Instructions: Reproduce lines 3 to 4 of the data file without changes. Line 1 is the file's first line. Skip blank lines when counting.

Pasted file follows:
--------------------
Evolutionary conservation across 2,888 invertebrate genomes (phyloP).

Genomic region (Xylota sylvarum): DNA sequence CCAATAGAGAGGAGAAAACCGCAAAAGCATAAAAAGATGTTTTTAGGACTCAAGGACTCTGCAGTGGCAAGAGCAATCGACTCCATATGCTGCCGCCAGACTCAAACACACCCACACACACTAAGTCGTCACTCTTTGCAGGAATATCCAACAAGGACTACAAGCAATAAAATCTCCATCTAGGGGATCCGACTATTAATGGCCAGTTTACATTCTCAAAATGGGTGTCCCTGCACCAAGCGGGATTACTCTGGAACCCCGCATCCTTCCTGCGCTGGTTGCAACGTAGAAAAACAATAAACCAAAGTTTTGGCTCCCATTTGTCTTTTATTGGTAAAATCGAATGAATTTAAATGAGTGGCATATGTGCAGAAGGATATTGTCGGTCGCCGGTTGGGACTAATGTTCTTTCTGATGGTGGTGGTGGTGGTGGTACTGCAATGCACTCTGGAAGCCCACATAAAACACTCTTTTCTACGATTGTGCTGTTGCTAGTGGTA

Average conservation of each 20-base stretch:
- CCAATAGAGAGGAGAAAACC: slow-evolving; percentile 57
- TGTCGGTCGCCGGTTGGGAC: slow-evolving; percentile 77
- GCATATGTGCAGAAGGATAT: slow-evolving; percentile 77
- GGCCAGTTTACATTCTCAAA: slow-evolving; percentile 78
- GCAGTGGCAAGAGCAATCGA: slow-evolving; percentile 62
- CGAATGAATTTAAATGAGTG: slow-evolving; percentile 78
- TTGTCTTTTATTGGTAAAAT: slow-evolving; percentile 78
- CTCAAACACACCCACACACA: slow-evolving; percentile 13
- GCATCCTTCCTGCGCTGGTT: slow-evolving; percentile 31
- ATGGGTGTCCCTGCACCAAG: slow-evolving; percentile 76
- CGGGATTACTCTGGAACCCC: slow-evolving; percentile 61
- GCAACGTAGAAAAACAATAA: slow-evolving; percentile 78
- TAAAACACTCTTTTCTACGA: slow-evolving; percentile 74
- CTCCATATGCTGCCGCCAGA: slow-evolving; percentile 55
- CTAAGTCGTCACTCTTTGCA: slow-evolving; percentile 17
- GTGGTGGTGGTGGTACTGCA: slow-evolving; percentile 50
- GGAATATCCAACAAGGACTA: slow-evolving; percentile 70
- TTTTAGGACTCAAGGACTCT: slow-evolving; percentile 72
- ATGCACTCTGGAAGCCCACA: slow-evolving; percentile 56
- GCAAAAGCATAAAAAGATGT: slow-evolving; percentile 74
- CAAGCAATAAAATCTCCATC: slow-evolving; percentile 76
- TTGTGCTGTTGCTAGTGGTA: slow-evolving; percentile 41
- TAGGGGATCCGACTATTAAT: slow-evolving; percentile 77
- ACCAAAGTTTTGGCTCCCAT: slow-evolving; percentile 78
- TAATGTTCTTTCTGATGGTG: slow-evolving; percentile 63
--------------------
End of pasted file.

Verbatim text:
Average conservation of each 20-base stretch:
- CCAATAGAGAGGAGAAAACC: slow-evolving; percentile 57